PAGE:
If you’ve seen “La La Land” you’ll remember that, despairing at the lack of casting opportunities, Mia (Emma Stone) creates a solo theatre show about her childhood and escape from dreary old Boulder City. It’s a story that a lot of actors can relate to. Unemployment is, and has always been, the reality and shared experience of acting as a profession.
Wanting to make a solo show is an understandable response to being out of work or frustrated with the work you’re getting. Actors writing and performing their own shows and buddying up to make work together is a common sight in small theatres across L.A., New York and London. And, just like Mia, actors fed up of getting nowhere telling other people’s stories often decide to tell their own. We all have our own Boulder City, our own escape story.
But how do you begin making a solo show? What do you practically need to do? How do you make it a success? What outcomes do you want? What outcomes can you realistically expect? Should you make one at all? This is a guide for anyone thinking of doing a “La La Land” of their own.
Are you making a show for the wrong reasons? You need to want to make it and make it great. Don’t confuse ego with strength of character or bloody-mindedness with certainty. Don’t do it to get back at anyone, don’t do it just to show off. It’s going to take a lot of time, you’ll likely be working for free and unless it’s a challenge you want to face and a story you want to tell, it could be a miserable experience for you and the audience.
You need other people in order to go solo.
Sitting alone in a coffee shop with your laptop open? Before you start writing, pack up your stuff, go for a walk and call a mate. Talk the idea through with friends, keep talking it through to develop it. Condense the story and communicate it as simply as possible. Let people ask questions and know that it’s fine not to have the answers yet. Get people excited by the idea. If you can’t get people excited about it, drop it and try something else.
Let people read what you write.
Whatever is keeping you from sharing your writing, get over it. Send it to other people. There’s no point bombarding them because they’ll either skim read it or, worse, not bother. Take your time to hone the text, leave it a few days and come back to it. Only hit send when you feel there’s something genuinely worth reading. Getting criticism can be grueling so make sure that you trust the people you send it to. Don’t waste time by sending it to be anybody and everybody and don’t fret if people don’t respond. When you have a second or third draft get friends together and have an informal reading. It’s worth recording both reading and response so you can return to them later.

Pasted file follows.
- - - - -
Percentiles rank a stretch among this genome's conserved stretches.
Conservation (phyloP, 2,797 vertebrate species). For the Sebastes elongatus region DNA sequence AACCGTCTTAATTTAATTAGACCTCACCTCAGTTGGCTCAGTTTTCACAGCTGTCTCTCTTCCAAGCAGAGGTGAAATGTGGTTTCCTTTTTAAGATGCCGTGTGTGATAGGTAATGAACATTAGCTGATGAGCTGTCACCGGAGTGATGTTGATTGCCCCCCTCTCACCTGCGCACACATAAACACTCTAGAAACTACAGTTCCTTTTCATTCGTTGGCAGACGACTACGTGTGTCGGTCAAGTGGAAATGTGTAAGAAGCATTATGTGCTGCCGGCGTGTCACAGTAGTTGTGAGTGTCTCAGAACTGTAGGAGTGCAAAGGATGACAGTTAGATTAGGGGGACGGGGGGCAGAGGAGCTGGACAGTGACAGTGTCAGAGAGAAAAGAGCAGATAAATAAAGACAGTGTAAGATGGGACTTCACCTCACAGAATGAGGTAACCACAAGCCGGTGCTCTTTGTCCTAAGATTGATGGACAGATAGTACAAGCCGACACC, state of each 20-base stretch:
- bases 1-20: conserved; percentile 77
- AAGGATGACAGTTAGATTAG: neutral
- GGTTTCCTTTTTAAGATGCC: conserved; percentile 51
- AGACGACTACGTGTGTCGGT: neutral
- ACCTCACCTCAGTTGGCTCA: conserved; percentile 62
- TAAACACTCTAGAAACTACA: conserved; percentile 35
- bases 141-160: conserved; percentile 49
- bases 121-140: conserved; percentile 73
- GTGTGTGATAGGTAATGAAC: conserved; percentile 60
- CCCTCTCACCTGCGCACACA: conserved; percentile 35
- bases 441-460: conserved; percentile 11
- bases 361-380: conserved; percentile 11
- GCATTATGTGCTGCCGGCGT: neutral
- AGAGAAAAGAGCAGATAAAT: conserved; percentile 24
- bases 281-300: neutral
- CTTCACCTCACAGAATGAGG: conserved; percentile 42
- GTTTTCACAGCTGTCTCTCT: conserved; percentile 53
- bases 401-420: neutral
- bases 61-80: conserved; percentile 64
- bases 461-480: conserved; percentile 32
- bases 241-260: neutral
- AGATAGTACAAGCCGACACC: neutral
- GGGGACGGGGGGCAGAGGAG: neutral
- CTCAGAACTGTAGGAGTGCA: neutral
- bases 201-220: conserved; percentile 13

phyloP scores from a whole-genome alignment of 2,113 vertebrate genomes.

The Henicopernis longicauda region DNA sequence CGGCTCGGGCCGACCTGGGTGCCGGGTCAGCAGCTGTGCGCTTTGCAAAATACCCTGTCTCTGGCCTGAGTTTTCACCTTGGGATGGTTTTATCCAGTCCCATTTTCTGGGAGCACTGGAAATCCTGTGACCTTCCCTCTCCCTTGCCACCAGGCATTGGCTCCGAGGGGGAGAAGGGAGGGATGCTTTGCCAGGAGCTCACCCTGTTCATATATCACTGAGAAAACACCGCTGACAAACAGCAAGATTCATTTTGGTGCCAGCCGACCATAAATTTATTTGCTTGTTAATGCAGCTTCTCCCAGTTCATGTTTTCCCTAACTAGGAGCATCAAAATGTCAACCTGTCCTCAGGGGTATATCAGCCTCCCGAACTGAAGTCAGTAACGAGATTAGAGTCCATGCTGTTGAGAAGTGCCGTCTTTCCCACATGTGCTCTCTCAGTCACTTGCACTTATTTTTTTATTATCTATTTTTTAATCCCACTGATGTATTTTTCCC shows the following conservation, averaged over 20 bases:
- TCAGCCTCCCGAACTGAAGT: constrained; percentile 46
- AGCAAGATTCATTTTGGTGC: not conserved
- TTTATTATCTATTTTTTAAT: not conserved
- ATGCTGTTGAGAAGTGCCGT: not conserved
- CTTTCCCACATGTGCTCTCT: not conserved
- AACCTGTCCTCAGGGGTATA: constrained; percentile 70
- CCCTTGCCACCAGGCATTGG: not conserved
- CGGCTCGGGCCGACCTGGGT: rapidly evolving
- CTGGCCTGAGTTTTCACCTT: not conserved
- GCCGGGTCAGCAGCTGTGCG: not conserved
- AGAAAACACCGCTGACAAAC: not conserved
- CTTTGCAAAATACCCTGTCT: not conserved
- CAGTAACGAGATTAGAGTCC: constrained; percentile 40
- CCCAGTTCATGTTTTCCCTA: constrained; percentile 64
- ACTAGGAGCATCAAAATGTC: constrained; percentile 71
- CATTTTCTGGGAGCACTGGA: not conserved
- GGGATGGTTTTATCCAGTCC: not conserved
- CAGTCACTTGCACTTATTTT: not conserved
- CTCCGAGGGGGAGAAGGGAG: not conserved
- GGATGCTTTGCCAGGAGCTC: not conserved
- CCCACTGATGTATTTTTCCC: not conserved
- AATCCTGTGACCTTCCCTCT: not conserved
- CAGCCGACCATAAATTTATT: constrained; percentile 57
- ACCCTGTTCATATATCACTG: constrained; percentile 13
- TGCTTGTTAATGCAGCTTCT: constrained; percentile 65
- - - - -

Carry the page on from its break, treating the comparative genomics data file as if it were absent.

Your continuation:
Consider getting a director.
You’ll need another pair of eyes to help you with light and sound in the theatre, sure, but what about the days when you need motivation, someone to warm up with, someone to bounce ideas off, someone to tell you when it’s not working? Most importantly you’ll need someone to laugh at your jokes. It’ll make it a much less lonely experience.
Make the right show for you.
Imagining what outcomes you want is the best way to decide what to include. It sounds simple but if you want it to showcase your singing then build in songs. If choreography is your strong point, make a show that can have dance or movement. It’s not an audition or a showreel, so ensure you’re including skills because they are relevant, not just because you can.
Going back to “La La Land” for a moment, before the Golden Era Hollywood finale sweeps everyone off their feet, remember the reality of Mia’s solo show; when the house lights go up there’s barely any audience, she’s unable to pay the theatre and she moves back in with her parents. You know what I’m going to say. Mia needed a producer. Or at least some guidance. Get all the advice you can to build the show responsibly and ensure that you’re pitching it properly and to the right people. Talk to more than one theatre, see what free opportunities exist before you commit money, manage your time so that it doesn’t take over your life and leave you penniless. And after all, there were some pretty compelling reasons no one came to Mia’s show.
Expectations work both ways.
Finally, making a solo show shouldn’t about trying to get a big break. In all likelihood, you’re not going to get a big deal casting opportunity, a record contract or your own TV show. If your goals are sky high then anything else is going to feel like a failure. Be there for the audience. Tell them a story and make them feel something. Win their attention and approval. Be a wonderful colleague to the theatre you are in, the technical staff and the management. These are the ways that you make new and lasting opportunities. Most people dream of making a solo show but never do, so putting one on is reason enough to celebrate. Show the world you are talented, able and driven. Have fun.
Solo show inspo, right here in the U.K.:
Have you made a solo show or helped out a friend? We’d love to know your experience and your dos and don’ts.
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